What Can You Do if Violence Breaks Out on Your Train or Bus?

No Content

Public transportation is not necessarily more dangerous than other settings, but there are some ways that experts recommend to get out of a risky situation.

A recent shooting on an A train in Brooklyn left some subway riders feeling unsettled, and questioning how they might respond if such a violent clash took place on their train car, bus or other mode of public transportation.

Experts say that public transportation is not uniquely dangerous, and even in New York City, the perception of crime on the subway has eclipsed what the actual data reveals.

Still, it can be helpful to know what public safety experts believe to be the best ways to protect yourself while using transit.

Here’s what to know.

Tracy Walder, who has worked for the C.I.A. and F.B.I., recommends being alert for people who appear to be “extremely anxious,” such as those who cannot sit still, and those who engage in verbal harassment, though she adds that many people who engage in those behaviors don’t harm others or commit crimes.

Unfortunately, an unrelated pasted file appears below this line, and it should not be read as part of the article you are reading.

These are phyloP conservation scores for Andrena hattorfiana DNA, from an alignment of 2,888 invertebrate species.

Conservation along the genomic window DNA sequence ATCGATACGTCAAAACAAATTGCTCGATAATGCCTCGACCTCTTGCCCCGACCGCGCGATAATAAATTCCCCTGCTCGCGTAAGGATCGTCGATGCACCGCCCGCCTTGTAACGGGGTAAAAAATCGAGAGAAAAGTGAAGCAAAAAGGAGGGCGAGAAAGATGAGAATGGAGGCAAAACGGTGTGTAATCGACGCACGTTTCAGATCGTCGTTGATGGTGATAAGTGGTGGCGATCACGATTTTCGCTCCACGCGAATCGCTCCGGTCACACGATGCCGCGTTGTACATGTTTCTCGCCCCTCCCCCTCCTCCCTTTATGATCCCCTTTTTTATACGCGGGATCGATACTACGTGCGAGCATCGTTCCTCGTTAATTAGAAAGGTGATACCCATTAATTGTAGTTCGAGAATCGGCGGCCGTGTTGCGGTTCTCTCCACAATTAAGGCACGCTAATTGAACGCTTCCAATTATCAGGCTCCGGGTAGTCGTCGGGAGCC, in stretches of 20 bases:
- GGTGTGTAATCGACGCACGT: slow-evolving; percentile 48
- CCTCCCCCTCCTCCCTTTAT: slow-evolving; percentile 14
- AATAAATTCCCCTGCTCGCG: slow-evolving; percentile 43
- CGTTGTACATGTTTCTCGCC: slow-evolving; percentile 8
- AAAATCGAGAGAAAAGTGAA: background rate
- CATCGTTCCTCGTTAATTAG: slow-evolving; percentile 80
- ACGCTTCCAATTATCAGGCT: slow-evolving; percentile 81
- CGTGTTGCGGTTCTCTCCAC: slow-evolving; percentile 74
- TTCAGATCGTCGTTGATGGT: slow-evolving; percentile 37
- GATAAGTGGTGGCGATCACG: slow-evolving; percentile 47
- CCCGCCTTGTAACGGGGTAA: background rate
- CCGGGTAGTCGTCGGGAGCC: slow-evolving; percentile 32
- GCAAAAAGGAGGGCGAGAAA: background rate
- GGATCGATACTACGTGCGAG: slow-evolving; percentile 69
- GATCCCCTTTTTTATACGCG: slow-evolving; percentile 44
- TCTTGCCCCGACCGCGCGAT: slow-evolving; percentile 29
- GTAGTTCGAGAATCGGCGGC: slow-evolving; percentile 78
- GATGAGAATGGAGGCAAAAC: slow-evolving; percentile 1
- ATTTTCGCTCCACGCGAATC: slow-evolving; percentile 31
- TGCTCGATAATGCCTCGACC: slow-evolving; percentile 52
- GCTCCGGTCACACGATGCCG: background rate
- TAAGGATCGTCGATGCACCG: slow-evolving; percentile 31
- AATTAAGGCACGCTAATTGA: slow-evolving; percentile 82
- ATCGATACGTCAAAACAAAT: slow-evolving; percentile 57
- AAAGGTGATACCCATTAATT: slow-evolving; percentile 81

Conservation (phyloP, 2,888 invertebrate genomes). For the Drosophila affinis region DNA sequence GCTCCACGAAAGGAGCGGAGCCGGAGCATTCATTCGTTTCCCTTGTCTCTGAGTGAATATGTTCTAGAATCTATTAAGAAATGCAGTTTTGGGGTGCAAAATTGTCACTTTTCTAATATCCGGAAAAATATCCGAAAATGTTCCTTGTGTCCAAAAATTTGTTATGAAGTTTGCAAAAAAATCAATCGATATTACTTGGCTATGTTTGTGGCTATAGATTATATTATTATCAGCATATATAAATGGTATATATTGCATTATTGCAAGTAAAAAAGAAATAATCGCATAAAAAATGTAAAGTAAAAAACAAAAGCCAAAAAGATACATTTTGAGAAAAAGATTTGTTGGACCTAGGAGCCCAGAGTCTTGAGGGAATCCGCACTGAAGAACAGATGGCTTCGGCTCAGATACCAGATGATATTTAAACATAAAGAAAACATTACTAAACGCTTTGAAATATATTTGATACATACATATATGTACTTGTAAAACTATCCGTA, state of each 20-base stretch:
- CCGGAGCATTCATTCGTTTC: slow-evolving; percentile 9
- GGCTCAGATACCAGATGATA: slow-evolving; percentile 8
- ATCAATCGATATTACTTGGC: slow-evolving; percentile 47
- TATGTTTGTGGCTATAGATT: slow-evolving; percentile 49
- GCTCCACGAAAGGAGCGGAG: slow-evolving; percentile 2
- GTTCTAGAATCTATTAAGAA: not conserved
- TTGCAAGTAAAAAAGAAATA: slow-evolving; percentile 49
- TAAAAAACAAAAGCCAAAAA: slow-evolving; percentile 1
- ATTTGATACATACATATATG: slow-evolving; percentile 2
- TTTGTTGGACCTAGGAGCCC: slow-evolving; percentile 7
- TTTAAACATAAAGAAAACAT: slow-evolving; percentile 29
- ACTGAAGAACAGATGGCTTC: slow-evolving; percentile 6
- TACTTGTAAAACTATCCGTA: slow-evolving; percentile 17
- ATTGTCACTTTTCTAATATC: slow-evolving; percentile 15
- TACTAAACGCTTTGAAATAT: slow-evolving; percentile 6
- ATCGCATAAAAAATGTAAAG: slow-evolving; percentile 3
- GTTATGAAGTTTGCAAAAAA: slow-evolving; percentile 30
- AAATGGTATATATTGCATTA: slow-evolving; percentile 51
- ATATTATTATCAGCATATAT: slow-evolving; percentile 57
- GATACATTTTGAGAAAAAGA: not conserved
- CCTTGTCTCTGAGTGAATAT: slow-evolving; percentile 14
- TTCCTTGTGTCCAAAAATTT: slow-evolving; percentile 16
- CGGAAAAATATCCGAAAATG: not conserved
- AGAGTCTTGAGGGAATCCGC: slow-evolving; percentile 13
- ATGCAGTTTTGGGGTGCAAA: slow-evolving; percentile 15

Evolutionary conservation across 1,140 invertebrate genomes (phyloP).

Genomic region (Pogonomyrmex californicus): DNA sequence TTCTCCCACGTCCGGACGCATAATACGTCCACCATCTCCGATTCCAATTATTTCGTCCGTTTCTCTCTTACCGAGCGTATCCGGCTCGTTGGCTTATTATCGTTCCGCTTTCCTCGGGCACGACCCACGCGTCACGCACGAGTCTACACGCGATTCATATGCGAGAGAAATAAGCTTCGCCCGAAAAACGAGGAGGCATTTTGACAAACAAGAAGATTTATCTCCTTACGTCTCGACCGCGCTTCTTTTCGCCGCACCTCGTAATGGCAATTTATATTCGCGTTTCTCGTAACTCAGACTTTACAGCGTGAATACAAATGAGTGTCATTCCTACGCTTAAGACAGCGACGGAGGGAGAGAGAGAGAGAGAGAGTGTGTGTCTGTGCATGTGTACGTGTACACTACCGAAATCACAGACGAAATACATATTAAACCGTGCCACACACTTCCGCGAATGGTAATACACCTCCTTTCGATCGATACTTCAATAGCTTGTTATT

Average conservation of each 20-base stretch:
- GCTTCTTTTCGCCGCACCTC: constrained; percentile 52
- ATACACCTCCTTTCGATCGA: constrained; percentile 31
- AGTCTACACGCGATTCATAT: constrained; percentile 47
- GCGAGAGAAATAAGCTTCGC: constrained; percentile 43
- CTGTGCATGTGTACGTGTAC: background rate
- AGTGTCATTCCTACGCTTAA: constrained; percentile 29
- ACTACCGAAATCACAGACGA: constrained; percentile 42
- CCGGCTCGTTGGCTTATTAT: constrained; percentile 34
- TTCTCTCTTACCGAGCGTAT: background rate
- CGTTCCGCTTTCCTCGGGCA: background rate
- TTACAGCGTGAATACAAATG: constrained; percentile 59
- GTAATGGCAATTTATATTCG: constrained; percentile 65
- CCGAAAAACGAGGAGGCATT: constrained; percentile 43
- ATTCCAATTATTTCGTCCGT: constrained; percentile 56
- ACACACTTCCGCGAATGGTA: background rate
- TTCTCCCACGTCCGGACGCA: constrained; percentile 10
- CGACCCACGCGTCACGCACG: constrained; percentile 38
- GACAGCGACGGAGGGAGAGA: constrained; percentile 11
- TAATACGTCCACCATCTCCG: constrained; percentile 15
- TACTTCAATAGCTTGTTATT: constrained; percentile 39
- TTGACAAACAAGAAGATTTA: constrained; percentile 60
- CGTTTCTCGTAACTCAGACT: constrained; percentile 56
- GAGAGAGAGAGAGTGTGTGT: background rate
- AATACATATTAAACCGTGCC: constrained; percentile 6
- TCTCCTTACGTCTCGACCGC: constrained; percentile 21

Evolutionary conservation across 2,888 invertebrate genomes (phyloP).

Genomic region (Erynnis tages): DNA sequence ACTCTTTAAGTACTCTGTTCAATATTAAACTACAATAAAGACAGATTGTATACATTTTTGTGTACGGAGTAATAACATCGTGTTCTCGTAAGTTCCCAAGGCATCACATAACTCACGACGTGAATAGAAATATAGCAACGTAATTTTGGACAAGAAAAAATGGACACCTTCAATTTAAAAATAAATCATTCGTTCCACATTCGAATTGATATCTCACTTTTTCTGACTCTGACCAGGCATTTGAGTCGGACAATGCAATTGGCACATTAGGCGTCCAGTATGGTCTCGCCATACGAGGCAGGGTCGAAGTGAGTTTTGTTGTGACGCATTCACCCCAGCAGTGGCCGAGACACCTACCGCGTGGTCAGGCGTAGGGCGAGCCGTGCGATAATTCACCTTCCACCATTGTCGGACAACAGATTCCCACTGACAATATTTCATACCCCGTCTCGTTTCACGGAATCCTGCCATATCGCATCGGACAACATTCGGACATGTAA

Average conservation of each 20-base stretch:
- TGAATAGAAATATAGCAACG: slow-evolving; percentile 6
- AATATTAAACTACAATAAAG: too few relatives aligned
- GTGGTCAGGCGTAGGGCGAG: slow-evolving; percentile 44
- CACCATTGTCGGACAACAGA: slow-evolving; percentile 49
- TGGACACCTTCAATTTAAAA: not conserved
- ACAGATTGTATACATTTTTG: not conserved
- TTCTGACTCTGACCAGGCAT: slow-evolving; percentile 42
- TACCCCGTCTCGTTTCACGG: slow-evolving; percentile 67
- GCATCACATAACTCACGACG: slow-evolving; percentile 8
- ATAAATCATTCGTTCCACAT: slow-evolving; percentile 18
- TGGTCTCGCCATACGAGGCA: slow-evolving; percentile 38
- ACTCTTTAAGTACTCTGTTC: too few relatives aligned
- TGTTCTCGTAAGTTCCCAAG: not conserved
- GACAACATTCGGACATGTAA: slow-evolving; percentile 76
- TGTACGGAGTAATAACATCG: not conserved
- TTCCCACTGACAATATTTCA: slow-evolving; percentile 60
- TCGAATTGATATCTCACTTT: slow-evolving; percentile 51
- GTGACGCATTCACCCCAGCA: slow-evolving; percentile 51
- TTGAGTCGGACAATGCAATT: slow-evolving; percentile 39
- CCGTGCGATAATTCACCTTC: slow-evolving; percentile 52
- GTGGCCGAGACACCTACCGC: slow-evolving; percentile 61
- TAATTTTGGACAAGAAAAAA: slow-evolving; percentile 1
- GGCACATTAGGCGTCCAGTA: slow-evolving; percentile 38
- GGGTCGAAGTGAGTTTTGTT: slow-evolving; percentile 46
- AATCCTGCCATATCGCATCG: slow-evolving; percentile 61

“Usually how these start is, it escalates,” she said. “It would start with a verbal harassment and then escalate into physical harassment.”

It’s also essential to focus on the right factors.

“If you monitor your surroundings, don’t judge the people by their appearance. Judge them by their behavior,” said Michal Cieslik, the chair of the security committee of the International Association of Public Transport.

We are having trouble retrieving the article content.

Please enable JavaScript in your browser settings.

Thank you for your patience while we verify access. If you are in Reader mode please exit and log into your Times account, or subscribe for all of The Times.

Thank you for your patience while we verify access.

Already a subscriber? Log in.

Want all of The Times? Subscribe.

This post was originally published on this site

Similar Posts